Although the sections differ in their emphases regarding the widespread effects of colonization, all the poems in Reyes’s volume confront the various ways that colonial powers have subjugated the minds, bodies, and lands of Filipinos. However,  such exploration is ultimately overpowered by personal and collective accounts of active and forceful resistance. The very first poem, “consider this procession:,” immediately avows the raging sense of dispossession that overwhelms the colonized. As the poem’s speaker marches with other worshippers bearing idols in a religious cavalcade advancing through the speaker’s native city, readers are led through the speaker’s inner questioning and searching thoughts:

…could we ever know how
much blood has seeped into the soil —
this church, a prison. here, tongues
severed and fed to wild animals.

The speaker’s interrogation of cultural practices inherited by the Philippines from its initial Spanish colonizers yields a profound sense of loss that signals a latent eruption into violent, full-blown rebellion. The reference to the inherited religion of Catholicism as a “prison,” along with the realization of lost native lives and languages stolen by colonizing “wild animals” subverts the notion of “civilization” brought by the Spanish, and later by the Americans. Elsewhere, as the speaker continues to engage religious iconography only to contrast it with her chosen and preferred unholy “alliances with outcasts and expatriates, street corner / denizens,” the contradiction between ostensible worship and expanding inner sense of resistance would seem at first to mirror the hypocrisy between American oppressive practices and egalitarian idealisms. However, Reyes casts the conflicting thoughts and actions of her Filipina speaker not as a betrayal of principles, but rather as a necessary means of momentary self-preservation that eventually allows for transformation:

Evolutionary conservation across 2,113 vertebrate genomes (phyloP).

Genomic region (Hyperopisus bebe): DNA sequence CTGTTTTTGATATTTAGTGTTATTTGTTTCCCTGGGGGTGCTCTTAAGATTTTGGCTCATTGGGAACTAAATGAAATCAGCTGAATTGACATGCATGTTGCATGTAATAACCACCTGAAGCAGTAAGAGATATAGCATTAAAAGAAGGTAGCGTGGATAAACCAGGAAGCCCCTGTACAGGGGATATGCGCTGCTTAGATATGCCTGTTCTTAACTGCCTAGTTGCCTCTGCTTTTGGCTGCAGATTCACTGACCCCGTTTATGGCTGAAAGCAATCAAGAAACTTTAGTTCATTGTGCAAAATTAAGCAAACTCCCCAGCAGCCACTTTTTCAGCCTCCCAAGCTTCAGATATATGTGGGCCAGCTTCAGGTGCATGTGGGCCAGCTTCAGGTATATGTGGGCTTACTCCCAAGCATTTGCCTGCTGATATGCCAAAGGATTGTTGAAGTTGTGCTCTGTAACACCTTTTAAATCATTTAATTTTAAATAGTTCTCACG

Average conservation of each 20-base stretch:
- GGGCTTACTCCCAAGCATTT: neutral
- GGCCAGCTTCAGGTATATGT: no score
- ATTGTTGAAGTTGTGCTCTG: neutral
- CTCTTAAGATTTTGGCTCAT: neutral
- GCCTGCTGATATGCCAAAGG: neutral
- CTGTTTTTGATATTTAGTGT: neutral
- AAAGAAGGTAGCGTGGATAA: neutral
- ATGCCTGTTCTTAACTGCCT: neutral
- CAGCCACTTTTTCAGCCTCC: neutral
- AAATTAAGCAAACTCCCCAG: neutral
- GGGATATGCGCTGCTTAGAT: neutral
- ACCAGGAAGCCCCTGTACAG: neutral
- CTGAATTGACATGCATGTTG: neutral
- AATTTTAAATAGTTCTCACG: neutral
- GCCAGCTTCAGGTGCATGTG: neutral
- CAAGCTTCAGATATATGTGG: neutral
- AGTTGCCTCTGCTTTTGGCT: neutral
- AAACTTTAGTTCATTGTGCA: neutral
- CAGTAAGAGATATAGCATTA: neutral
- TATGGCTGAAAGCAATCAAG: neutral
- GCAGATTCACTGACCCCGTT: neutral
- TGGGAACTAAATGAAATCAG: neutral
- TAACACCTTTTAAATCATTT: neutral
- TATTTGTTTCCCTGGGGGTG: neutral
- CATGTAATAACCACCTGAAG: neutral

in our collisions, we learn to make new:
from our lacerated and fractured selves,
appendages resembling tails, horns.
and, siempre, wings to capture breath.

The “collisions” the speaker experiences between various competing Filipino, Spanish, and American cultural narratives that result in “lacerated and fractured selves” give way to determined struggle and resistance that grow “wings” to enable liberated flight.

This “liberation” is not the same as a simple, linear return and reassertion of indigenous Filipino culture (itself a tenuous notion for the term “culture” is imbued by Reyes with shifting as opposed to static attributes, and because Filipino traditions and practices as carried out today are inextricably linked to 300 years of Spanish colonial rule). Reyes does not resort to facile nationalism because she is, after all, both Filipino and American. Her emergent, hybrid cultural and historical awareness that refuses to assimilate to any cohesive, unified, consistent narrative and instead posits continual negotiation as a form of resistance is perhaps best understood through the poem quoted in full below that begins with a borrowed line from William Carlos Williams’s “To Elsie” (bracketed italicized translations of Tagalog to English are mine):

“The pure products of America go crazy.”

en esta ciudad, where homeless ‘nam vets
wave old glory and pots for spare change;
she grows weary of the daily routine:


and especially:

aquí, en las calles de esta cuidad,
they pray their tropical dreams will come
true again: blow jobs under a sticky table.
cheaper than a pint of watered down beer.
they want to touch her. on their greasy lips,

maganda ka mahal kita magkano ka ______[you’re beautiful I love you how much are you]

and if she believed in God,
and if her tongue had not been severed,
then she could issue this damnation:
wala kang pag-asa pag darating ang araw ng pahayag ______[no hope for you when Judgment Day arrives]